Multidimensional Analyses Reveal Unequal Resource, Economic, and Environmental Gains and Losses among the Global Aluminum Trade Leaders

Wanjun Wang, Wei-Qiang Chen,  Zhou-Wei Diao, Luca Ciacci, Leila Pourzahedi, Matthew J. Eckelman, Yi Yang, and Lei Shi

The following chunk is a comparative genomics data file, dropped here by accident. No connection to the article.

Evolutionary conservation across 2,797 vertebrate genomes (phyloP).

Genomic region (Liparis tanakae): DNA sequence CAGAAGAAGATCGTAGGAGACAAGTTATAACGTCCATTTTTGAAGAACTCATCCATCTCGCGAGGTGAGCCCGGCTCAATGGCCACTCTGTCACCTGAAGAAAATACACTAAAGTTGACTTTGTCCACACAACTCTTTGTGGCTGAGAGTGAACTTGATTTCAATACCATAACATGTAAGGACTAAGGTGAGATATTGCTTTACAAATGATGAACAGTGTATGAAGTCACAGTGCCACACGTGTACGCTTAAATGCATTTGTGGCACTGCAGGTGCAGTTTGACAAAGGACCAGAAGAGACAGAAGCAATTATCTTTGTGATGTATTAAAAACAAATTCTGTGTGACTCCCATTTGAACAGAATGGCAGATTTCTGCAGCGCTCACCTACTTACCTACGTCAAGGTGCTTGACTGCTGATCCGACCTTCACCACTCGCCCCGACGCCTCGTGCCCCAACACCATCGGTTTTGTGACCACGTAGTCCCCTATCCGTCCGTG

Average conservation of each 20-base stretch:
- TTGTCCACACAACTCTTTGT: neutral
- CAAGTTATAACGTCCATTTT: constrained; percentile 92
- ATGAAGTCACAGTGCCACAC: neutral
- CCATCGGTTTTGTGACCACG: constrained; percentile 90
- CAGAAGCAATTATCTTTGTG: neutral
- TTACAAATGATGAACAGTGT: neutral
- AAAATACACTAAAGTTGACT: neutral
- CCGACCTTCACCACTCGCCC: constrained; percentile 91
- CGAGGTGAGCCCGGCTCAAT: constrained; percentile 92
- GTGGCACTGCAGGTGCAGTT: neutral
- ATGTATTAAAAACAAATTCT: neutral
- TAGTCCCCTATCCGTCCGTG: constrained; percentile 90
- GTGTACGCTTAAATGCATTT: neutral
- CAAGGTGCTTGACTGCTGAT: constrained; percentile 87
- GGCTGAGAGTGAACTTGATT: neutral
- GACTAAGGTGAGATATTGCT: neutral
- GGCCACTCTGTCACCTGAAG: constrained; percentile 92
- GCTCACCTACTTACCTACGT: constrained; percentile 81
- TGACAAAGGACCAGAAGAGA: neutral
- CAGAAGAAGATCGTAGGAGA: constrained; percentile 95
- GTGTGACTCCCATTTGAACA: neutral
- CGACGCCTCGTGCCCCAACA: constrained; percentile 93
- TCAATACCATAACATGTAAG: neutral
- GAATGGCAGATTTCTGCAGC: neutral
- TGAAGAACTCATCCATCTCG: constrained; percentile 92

Disputes around trade inequality have been growing over the last 2 decades, with different countries claiming inequality in different terms including monetary deficits, resource appropriation and degradation, and environmental emission transfer. Despite prior input−output-based studies analyzing multidimensional trade consequences at the sector level, there is a lack of bottom-up studies that uncover the complexity of trade imbalances at the product level. This paper quantifies four types of flows, monetary, resource, embodied energy use, and embodied greenhouse gas (GHG) emissions, resulting from aluminum trade for the four economies with the highest aluminum trade, that is, the United States, China, Japan, and Australia. Results show that the United States has a negative balance in monetary flows but a positive balance in resource flows, embodied energy use, and GHG emissions. China has a positive balance in monetary and resource flows but a negative balance in embodied energy use and GHG emissions. Japan has a positive balance in all flows, while Australia has a negative balance in all flows. These heterogeneous gains and losses along the global leaders of aluminum trade arise largely from their different trade structures and the heterogeneities of price, energy use, and GHG emission intensities of aluminum products; for example, Japan mainly imports unwrought aluminum, and its quantity is 3 times that of the exported semis and finished aluminum-containing products that have similar energy and GHG emission intensities but 20 times higher prices, while Australia mainly exports bauxite and alumina that have the lowest prices, the quantity of which is 25 times that of imported semis and finished products. This study suggests that resource-related trade inequalities are not uniform across economic and environmental impacts and that trade policies must be carefully considered from various dimensions.